Amybeth Hale – Research Goddess

Jason Falls on “Free Stuff” – How Long Will It Last?
July 8, 2009, 10:00 am
Filed under: Article Reviews

I think Jason Falls is a rockstar. He lives about 2 hours down the road from me in Louisville, KY, but we’ve only “met” once (I use the term loosely because we were both in attendance at a Cincinnati Social Media Breakfast meeting last year, but we didn’t get to have a conversation). His blog is always chock-full of great content, thoughtful ideas, and blunt honesty. About a week ago, Jason discussed a topic that I too have been thinking a lot  about lately – the idea that so many things today are “free”, or so we think, and how long that can possibly last. After all, businesses are in existence to make money for themselves, not to provide us with cool free stuff.

Jason’s inspiration for the post was a conversation with a friend who said, “I love my DVR. I haven’t watched a commercial in months.” When asked how long he expects to still be watching his favorite shows, the friend looked puzzled. Jason’s reply:

“The avoidance of those commercials means those shows will eventually be cancelled. You’re killing your own chances of being able to watch them by watching just them.”

Nothing is ever truly free. Henry A. Wallace, the US Vice President from 1941 – 1945, wrote an article originally published by The Atlantic Monthly in which he suggested a post-WWII worldwide economic regime offering ‘minimum standards of food, clothing and shelter’. While this sounds well and good, an observant journalist named Paul Mallon wrote a response to the article which was published in several US papers:

“Mr. Wallace neglects the fact that such a thing as a ‘free’ lunch never existed. Until man acquires the power of creation, someone will always have to pay for a free lunch.”

Think about the unconferences, podcamps, social media breakfasts, and other various gatherings we attend today where we’re not charged. Someone has to provide the meeting facilities, the equipment, and the ‘free lunch’. In exchange, we owe it to these people and companies to hear what they have to offer. But oftentimes, we brush it off as just another sales pitch. Continuing with this entitlement attitude will cause these fantastic free events to no longer be available to us, and then we’re going to have to *gasp* start paying for stuff.

Jason continues on to say in his post:

“What we’ve created is a marketplace that isn’t sustainable…While I’m not one to predict all the good ideas have been had, the disproportionate amount of money that is being poured into technology startups these days makes me shudder to think what the entrepreneurs will do when the investors come calling wanting their money back.”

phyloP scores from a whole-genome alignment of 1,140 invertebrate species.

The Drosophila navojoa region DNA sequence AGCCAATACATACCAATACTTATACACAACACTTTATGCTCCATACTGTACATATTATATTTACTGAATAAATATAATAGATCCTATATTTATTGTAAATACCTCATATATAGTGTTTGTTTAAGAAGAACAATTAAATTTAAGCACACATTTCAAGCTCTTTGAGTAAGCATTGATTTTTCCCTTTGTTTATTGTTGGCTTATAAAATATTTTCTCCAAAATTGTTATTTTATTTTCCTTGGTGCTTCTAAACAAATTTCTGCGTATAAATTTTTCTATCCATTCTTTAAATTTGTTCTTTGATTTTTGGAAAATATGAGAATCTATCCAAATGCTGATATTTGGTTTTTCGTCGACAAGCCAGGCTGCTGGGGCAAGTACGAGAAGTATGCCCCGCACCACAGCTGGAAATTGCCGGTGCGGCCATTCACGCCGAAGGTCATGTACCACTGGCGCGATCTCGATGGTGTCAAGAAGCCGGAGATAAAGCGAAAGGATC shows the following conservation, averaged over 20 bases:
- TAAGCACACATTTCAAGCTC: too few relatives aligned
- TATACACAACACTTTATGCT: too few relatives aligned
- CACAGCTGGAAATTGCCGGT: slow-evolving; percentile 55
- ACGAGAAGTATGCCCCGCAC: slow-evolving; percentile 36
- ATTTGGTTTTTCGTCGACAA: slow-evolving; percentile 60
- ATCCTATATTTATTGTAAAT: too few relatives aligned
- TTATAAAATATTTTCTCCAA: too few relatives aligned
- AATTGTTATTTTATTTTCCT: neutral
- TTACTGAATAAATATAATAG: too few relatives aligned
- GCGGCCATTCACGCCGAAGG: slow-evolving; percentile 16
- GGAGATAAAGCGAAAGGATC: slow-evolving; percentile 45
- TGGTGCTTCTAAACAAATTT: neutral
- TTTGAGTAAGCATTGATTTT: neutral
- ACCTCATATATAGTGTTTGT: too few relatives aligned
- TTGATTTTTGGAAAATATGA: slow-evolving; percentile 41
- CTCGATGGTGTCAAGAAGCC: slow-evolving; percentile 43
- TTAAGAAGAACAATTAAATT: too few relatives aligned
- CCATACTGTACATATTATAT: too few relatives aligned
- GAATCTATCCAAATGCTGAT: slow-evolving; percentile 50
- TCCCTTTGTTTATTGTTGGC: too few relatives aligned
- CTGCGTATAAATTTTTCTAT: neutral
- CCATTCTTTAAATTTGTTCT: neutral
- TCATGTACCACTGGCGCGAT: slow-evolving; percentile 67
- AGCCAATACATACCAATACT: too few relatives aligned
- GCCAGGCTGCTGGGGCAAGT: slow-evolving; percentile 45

Hey, I’m with you. I do love Hulu, and I’ll be the first to admit that I love getting a good deal and I’m all about the free stuff. But we need to pay our respects to the companies that provide us with the freebies.

I think back to one of my favorite books as a little girl, Shel Silverstein’s The Giving Tree. In the book, the little boy always takes from the tree, never giving anything in return, until finally the boy cuts down the tree in order to make a sailboat, and the tree has nothing left to give. Some say that this book is a story about selfless love, but in this sense we are the little boy who continually takes [freebies] and never gives anything in return [purchases]. Eventually, our giving trees [the companies and individuals which provide us with the ‘free’ stuff] will be merely treestumps, and we’ll be sitting beside those stumps wondering what happened.

Let’s not take too much advantage – support those businesses and people who support you with the freebies, or else they won’t be around for long. Please check out Jason’s entire post here, The Economy of Free Is Stupid.


3 Comments so far
Leave a comment

I totally agree! Great post!

Comment by Tracey Nolte

Glad I gave you something to think about and write about. Honored you’d point to my stuff. Great piece!

Comment by Jason Falls

Great points Amybeth. Thanks for sharing.

Max Kalehoff has a thought-provoking perspective re: the TV advertising points you and Jason Falls make:

Being able to fast forward commercials may actually provide marketers with personalized info on viewers in order to better target them. If all the ads on your TV were relevant to your preferences, would you still skip over them?

Comment by Kristin Kalscheur

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